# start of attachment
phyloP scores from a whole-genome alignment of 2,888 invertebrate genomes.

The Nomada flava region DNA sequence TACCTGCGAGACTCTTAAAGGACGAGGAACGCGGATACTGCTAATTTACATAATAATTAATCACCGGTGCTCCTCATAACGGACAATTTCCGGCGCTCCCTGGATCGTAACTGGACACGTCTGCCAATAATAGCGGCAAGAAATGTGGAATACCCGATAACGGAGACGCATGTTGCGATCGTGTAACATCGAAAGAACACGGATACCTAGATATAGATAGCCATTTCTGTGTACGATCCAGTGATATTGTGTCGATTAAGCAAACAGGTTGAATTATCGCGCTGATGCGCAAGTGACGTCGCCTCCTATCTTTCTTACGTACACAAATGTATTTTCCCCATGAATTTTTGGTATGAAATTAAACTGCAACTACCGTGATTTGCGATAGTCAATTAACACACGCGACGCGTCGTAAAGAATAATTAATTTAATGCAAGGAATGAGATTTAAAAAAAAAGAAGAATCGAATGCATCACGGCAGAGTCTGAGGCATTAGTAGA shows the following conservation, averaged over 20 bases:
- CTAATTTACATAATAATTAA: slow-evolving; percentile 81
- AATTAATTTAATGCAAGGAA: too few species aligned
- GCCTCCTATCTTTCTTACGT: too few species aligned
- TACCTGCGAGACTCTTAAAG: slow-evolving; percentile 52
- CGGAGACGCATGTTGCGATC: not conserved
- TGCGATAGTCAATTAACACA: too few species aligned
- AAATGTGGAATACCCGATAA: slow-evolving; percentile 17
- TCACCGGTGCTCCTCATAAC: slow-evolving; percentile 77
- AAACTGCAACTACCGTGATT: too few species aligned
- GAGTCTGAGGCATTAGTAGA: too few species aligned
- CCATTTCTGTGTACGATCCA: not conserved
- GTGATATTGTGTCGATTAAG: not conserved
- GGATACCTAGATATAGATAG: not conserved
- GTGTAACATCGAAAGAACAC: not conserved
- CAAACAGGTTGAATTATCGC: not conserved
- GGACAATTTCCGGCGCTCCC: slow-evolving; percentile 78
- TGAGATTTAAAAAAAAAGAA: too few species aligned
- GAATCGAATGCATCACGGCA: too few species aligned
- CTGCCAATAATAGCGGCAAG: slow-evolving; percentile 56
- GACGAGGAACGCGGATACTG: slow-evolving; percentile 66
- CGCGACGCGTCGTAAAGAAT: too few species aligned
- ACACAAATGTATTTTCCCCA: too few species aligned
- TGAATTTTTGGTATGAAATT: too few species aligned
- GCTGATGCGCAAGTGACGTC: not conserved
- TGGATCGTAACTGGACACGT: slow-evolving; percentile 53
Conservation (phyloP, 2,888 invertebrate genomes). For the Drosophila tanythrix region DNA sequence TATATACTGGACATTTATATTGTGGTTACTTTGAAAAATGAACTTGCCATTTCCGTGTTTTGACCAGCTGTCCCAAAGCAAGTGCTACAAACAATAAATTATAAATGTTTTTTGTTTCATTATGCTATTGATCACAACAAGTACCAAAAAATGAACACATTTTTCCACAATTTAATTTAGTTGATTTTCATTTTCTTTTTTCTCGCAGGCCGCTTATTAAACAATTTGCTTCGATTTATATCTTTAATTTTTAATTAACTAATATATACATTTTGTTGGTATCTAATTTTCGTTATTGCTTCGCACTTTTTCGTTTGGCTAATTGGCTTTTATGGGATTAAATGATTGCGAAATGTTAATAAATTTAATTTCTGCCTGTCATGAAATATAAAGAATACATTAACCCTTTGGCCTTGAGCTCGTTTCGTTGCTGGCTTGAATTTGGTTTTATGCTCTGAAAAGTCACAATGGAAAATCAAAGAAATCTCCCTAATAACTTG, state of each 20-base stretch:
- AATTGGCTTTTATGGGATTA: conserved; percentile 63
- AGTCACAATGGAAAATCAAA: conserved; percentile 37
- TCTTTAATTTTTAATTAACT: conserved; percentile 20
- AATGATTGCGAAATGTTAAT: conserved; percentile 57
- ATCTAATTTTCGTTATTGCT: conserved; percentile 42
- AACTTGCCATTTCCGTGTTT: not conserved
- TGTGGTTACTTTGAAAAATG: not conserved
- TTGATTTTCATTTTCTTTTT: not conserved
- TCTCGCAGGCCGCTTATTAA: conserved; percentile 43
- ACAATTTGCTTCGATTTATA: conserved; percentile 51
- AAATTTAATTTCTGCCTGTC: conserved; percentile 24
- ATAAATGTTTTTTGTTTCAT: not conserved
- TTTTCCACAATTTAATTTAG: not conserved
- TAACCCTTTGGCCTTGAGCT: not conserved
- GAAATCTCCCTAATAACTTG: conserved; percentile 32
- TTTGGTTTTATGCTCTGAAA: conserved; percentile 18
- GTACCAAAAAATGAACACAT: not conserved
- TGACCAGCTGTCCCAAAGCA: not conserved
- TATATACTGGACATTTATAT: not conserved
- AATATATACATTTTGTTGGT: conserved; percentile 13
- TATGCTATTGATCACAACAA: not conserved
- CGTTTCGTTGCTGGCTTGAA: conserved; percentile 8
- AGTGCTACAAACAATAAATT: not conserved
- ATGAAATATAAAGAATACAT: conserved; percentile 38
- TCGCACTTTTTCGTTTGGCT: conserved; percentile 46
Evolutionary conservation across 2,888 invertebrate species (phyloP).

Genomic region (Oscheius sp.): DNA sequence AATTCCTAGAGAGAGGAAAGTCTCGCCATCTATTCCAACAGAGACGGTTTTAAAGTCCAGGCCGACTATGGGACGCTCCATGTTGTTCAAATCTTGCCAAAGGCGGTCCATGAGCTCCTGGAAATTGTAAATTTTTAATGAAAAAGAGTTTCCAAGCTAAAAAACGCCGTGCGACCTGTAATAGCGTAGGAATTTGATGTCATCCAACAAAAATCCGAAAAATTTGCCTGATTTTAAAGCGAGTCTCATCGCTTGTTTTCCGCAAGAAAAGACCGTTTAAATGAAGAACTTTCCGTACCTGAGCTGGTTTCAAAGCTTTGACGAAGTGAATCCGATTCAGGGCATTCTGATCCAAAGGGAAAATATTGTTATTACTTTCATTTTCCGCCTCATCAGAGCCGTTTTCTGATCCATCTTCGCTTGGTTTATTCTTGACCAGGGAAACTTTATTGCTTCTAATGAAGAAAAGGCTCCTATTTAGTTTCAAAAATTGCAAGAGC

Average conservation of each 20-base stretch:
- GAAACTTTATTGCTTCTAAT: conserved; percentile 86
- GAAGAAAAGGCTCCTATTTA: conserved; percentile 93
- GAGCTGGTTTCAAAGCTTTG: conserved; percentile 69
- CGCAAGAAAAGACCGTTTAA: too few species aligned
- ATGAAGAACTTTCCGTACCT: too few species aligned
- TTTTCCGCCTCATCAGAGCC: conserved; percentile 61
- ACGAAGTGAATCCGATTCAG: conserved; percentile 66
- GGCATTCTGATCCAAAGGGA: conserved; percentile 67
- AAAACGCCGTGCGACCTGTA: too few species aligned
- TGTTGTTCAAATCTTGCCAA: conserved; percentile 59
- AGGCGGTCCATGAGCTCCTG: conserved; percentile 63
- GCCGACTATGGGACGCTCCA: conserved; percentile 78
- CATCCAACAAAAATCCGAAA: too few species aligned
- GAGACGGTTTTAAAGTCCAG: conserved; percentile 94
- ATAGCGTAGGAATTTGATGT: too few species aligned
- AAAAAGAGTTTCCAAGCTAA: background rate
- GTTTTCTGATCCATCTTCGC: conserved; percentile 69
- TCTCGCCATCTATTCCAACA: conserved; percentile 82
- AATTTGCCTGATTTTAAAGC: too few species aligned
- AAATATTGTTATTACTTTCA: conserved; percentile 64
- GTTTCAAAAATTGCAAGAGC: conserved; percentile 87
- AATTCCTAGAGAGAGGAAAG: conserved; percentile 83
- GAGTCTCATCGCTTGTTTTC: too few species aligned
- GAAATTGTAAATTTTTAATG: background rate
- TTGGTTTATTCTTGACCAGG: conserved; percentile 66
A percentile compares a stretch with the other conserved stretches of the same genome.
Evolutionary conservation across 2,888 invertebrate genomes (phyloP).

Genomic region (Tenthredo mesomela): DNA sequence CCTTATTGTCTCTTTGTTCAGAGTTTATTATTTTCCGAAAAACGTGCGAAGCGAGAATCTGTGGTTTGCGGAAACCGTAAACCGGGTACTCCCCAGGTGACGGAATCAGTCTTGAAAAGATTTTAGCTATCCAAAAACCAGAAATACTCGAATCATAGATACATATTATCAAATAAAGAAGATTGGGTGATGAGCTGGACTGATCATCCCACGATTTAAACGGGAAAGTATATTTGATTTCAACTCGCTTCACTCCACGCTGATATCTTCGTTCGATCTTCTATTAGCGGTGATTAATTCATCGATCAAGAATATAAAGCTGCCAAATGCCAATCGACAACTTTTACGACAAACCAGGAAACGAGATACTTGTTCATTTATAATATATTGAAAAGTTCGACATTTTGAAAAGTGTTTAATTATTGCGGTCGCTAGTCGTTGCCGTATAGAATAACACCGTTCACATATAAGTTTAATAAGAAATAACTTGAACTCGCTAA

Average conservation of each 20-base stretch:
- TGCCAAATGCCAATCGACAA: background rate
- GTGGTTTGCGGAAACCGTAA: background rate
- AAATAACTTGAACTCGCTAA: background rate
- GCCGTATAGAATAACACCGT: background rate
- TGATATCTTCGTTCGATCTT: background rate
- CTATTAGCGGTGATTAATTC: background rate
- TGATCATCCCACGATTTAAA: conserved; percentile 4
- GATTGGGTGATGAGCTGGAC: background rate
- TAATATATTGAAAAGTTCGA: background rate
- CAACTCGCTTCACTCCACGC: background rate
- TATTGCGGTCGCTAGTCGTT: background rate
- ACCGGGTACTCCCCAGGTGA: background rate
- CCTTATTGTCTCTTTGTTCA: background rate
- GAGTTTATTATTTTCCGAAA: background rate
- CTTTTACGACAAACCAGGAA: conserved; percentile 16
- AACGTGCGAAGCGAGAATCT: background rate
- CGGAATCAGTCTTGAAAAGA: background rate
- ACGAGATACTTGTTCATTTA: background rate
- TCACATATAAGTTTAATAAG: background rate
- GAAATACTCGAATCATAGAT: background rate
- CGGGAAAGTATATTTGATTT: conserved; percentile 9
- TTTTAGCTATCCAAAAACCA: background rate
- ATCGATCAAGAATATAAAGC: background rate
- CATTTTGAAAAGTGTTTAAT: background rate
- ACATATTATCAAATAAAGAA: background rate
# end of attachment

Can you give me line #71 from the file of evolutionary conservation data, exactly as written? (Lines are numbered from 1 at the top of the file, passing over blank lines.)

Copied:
- ATAGCGTAGGAATTTGATGT: too few species aligned